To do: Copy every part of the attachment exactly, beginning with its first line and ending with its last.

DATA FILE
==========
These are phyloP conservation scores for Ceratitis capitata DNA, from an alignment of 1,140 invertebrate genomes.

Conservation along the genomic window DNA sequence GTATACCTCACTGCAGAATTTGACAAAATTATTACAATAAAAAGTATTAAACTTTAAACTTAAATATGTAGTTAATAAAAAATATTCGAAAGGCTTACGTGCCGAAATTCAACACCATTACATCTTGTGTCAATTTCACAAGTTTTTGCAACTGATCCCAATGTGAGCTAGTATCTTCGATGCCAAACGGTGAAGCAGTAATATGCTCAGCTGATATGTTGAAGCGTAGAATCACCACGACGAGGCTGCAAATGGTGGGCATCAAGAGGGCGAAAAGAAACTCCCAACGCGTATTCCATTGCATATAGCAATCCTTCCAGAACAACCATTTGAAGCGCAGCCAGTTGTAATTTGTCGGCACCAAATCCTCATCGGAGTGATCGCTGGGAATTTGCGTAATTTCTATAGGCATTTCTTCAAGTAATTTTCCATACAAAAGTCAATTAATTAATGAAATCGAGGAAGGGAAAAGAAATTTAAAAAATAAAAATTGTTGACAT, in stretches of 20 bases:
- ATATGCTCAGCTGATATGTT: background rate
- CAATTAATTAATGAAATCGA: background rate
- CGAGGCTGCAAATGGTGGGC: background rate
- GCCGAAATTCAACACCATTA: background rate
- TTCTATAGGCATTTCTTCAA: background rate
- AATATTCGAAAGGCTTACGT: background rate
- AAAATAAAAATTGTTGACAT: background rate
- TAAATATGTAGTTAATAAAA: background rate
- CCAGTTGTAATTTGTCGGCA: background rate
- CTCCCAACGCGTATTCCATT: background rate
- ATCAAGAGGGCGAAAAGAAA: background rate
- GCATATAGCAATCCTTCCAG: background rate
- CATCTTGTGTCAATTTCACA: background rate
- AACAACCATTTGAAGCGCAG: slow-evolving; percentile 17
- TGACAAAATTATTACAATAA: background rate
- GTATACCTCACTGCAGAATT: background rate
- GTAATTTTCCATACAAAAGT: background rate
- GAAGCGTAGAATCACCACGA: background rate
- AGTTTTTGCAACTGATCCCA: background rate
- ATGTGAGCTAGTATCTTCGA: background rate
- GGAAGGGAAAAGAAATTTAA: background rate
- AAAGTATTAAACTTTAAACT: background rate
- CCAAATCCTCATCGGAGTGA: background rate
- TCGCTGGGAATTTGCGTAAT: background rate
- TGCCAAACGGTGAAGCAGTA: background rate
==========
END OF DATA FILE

These are phyloP conservation scores for Ceratitis capitata DNA, from an alignment of 1,140 invertebrate genomes.

Conservation along the genomic window DNA sequence GTATACCTCACTGCAGAATTTGACAAAATTATTACAATAAAAAGTATTAAACTTTAAACTTAAATATGTAGTTAATAAAAAATATTCGAAAGGCTTACGTGCCGAAATTCAACACCATTACATCTTGTGTCAATTTCACAAGTTTTTGCAACTGATCCCAATGTGAGCTAGTATCTTCGATGCCAAACGGTGAAGCAGTAATATGCTCAGCTGATATGTTGAAGCGTAGAATCACCACGACGAGGCTGCAAATGGTGGGCATCAAGAGGGCGAAAAGAAACTCCCAACGCGTATTCCATTGCATATAGCAATCCTTCCAGAACAACCATTTGAAGCGCAGCCAGTTGTAATTTGTCGGCACCAAATCCTCATCGGAGTGATCGCTGGGAATTTGCGTAATTTCTATAGGCATTTCTTCAAGTAATTTTCCATACAAAAGTCAATTAATTAATGAAATCGAGGAAGGGAAAAGAAATTTAAAAAATAAAAATTGTTGACAT, in stretches of 20 bases:
- ATATGCTCAGCTGATATGTT: background rate
- CAATTAATTAATGAAATCGA: background rate
- CGAGGCTGCAAATGGTGGGC: background rate
- GCCGAAATTCAACACCATTA: background rate
- TTCTATAGGCATTTCTTCAA: background rate
- AATATTCGAAAGGCTTACGT: background rate
- AAAATAAAAATTGTTGACAT: background rate
- TAAATATGTAGTTAATAAAA: background rate
- CCAGTTGTAATTTGTCGGCA: background rate
- CTCCCAACGCGTATTCCATT: background rate
- ATCAAGAGGGCGAAAAGAAA: background rate
- GCATATAGCAATCCTTCCAG: background rate
- CATCTTGTGTCAATTTCACA: background rate
- AACAACCATTTGAAGCGCAG: slow-evolving; percentile 17
- TGACAAAATTATTACAATAA: background rate
- GTATACCTCACTGCAGAATT: background rate
- GTAATTTTCCATACAAAAGT: background rate
- GAAGCGTAGAATCACCACGA: background rate
- AGTTTTTGCAACTGATCCCA: background rate
- ATGTGAGCTAGTATCTTCGA: background rate
- GGAAGGGAAAAGAAATTTAA: background rate
- AAAGTATTAAACTTTAAACT: background rate
- CCAAATCCTCATCGGAGTGA: background rate
- TCGCTGGGAATTTGCGTAAT: background rate
- TGCCAAACGGTGAAGCAGTA: background rate